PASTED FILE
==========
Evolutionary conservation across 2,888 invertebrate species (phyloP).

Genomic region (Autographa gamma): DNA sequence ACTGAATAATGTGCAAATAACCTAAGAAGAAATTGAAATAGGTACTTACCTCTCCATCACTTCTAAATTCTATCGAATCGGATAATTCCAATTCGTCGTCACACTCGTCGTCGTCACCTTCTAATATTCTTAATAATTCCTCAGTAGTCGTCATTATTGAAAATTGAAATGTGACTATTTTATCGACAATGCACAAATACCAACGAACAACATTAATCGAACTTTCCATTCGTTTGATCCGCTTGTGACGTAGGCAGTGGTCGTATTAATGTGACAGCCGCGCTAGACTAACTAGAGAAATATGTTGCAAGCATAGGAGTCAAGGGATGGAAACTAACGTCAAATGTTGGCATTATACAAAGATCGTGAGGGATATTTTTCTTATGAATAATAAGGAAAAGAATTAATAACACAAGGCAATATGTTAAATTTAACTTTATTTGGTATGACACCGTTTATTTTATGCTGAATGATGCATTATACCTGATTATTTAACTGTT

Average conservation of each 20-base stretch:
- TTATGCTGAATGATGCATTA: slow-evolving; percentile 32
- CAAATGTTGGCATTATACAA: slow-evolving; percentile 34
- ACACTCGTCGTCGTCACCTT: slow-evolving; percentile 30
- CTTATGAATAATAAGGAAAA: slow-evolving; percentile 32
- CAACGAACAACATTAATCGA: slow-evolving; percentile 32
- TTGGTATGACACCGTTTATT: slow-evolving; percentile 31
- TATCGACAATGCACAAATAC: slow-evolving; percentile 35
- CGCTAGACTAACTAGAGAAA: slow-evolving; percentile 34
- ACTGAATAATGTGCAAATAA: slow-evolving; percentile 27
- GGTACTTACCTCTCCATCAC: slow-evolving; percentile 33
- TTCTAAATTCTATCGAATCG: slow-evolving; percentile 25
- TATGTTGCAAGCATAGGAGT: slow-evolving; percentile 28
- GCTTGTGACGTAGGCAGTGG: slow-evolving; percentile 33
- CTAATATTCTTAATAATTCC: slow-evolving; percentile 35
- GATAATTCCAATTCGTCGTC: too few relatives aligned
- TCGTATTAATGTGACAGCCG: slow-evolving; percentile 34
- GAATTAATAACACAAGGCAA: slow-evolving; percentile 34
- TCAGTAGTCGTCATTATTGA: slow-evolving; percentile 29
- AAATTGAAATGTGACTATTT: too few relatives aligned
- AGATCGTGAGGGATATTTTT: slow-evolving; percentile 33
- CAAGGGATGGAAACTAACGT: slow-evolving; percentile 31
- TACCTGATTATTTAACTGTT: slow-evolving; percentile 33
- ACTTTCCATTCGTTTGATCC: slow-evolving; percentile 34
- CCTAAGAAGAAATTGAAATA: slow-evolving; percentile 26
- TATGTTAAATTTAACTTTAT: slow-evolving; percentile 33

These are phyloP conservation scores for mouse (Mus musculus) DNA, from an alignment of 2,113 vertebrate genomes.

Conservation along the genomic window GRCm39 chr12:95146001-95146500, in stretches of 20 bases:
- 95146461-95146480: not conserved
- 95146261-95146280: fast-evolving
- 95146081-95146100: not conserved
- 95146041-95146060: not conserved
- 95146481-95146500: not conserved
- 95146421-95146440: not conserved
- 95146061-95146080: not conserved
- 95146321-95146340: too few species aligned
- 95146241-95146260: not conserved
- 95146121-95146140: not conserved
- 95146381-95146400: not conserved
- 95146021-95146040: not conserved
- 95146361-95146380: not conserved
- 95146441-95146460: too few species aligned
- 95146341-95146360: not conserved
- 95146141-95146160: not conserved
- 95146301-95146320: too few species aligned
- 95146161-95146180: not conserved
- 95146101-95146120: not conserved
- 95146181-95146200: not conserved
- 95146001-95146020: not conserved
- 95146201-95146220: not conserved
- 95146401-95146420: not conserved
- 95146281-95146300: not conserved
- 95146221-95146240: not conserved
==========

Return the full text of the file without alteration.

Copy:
Evolutionary conservation across 2,888 invertebrate species (phyloP).

Genomic region (Autographa gamma): DNA sequence ACTGAATAATGTGCAAATAACCTAAGAAGAAATTGAAATAGGTACTTACCTCTCCATCACTTCTAAATTCTATCGAATCGGATAATTCCAATTCGTCGTCACACTCGTCGTCGTCACCTTCTAATATTCTTAATAATTCCTCAGTAGTCGTCATTATTGAAAATTGAAATGTGACTATTTTATCGACAATGCACAAATACCAACGAACAACATTAATCGAACTTTCCATTCGTTTGATCCGCTTGTGACGTAGGCAGTGGTCGTATTAATGTGACAGCCGCGCTAGACTAACTAGAGAAATATGTTGCAAGCATAGGAGTCAAGGGATGGAAACTAACGTCAAATGTTGGCATTATACAAAGATCGTGAGGGATATTTTTCTTATGAATAATAAGGAAAAGAATTAATAACACAAGGCAATATGTTAAATTTAACTTTATTTGGTATGACACCGTTTATTTTATGCTGAATGATGCATTATACCTGATTATTTAACTGTT

Average conservation of each 20-base stretch:
- TTATGCTGAATGATGCATTA: slow-evolving; percentile 32
- CAAATGTTGGCATTATACAA: slow-evolving; percentile 34
- ACACTCGTCGTCGTCACCTT: slow-evolving; percentile 30
- CTTATGAATAATAAGGAAAA: slow-evolving; percentile 32
- CAACGAACAACATTAATCGA: slow-evolving; percentile 32
- TTGGTATGACACCGTTTATT: slow-evolving; percentile 31
- TATCGACAATGCACAAATAC: slow-evolving; percentile 35
- CGCTAGACTAACTAGAGAAA: slow-evolving; percentile 34
- ACTGAATAATGTGCAAATAA: slow-evolving; percentile 27
- GGTACTTACCTCTCCATCAC: slow-evolving; percentile 33
- TTCTAAATTCTATCGAATCG: slow-evolving; percentile 25
- TATGTTGCAAGCATAGGAGT: slow-evolving; percentile 28
- GCTTGTGACGTAGGCAGTGG: slow-evolving; percentile 33
- CTAATATTCTTAATAATTCC: slow-evolving; percentile 35
- GATAATTCCAATTCGTCGTC: too few relatives aligned
- TCGTATTAATGTGACAGCCG: slow-evolving; percentile 34
- GAATTAATAACACAAGGCAA: slow-evolving; percentile 34
- TCAGTAGTCGTCATTATTGA: slow-evolving; percentile 29
- AAATTGAAATGTGACTATTT: too few relatives aligned
- AGATCGTGAGGGATATTTTT: slow-evolving; percentile 33
- CAAGGGATGGAAACTAACGT: slow-evolving; percentile 31
- TACCTGATTATTTAACTGTT: slow-evolving; percentile 33
- ACTTTCCATTCGTTTGATCC: slow-evolving; percentile 34
- CCTAAGAAGAAATTGAAATA: slow-evolving; percentile 26
- TATGTTAAATTTAACTTTAT: slow-evolving; percentile 33

These are phyloP conservation scores for mouse (Mus musculus) DNA, from an alignment of 2,113 vertebrate genomes.

Conservation along the genomic window GRCm39 chr12:95146001-95146500, in stretches of 20 bases:
- 95146461-95146480: not conserved
- 95146261-95146280: fast-evolving
- 95146081-95146100: not conserved
- 95146041-95146060: not conserved
- 95146481-95146500: not conserved
- 95146421-95146440: not conserved
- 95146061-95146080: not conserved
- 95146321-95146340: too few species aligned
- 95146241-95146260: not conserved
- 95146121-95146140: not conserved
- 95146381-95146400: not conserved
- 95146021-95146040: not conserved
- 95146361-95146380: not conserved
- 95146441-95146460: too few species aligned
- 95146341-95146360: not conserved
- 95146141-95146160: not conserved
- 95146301-95146320: too few species aligned
- 95146161-95146180: not conserved
- 95146101-95146120: not conserved
- 95146181-95146200: not conserved
- 95146001-95146020: not conserved
- 95146201-95146220: not conserved
- 95146401-95146420: not conserved
- 95146281-95146300: not conserved
- 95146221-95146240: not conserved